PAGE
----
Bruce Barry and Raymond A. Friedman
Negotiation researchers theorize that individual differences are determinants of bargaining processes and outcomes but have
yet to establish empirically therole of individual differences. In 2 studies the authors used bargaining simulations to examine
the roles of personality and cognitive ability in distributive (Study 1 ) and integrative (Study 2) negotiation. The authors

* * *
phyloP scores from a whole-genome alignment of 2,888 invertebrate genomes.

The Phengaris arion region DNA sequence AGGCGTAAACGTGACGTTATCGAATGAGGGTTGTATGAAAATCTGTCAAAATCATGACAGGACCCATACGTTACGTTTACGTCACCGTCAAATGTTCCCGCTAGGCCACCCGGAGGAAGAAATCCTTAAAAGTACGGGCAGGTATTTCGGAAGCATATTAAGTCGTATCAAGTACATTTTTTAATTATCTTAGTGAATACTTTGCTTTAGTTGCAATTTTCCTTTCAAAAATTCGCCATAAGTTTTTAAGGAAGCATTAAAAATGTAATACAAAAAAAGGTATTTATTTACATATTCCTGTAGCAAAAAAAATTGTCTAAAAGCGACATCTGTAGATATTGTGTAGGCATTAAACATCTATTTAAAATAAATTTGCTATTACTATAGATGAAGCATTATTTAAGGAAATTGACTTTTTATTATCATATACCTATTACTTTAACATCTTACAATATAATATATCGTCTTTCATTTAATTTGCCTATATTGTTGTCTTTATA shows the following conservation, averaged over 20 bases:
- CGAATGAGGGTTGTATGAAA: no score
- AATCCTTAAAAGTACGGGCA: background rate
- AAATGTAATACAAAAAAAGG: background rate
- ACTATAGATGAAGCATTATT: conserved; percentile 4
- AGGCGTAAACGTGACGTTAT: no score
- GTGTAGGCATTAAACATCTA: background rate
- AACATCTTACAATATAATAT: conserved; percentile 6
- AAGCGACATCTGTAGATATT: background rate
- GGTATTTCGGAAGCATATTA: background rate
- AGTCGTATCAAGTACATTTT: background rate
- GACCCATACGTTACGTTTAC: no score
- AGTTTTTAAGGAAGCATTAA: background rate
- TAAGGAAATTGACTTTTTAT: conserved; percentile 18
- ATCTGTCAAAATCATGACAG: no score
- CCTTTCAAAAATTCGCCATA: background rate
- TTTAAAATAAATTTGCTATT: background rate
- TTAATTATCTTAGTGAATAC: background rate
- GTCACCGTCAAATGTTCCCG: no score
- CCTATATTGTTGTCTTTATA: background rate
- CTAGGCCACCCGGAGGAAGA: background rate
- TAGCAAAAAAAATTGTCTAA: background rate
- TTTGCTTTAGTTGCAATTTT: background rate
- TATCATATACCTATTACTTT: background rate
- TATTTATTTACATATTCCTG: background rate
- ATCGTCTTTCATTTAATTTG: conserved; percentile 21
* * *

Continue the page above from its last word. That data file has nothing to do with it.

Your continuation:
hypothesized and found evidence that Extraversion and Agreeableness are liabilities in distributive bargaining encounters.
For both Extraversion and Agreeableness there were interactions between personality and negotiator aspirations such that personality effects were more pronounced in the absence of high aspirations. Contrary to predictions, Conscientiousness was generally unrelated to bargaining success. Cognitive ability played no role in distributive bargaining but was markedly related to the attainment of joint
outcomes in a situation with integrative potential.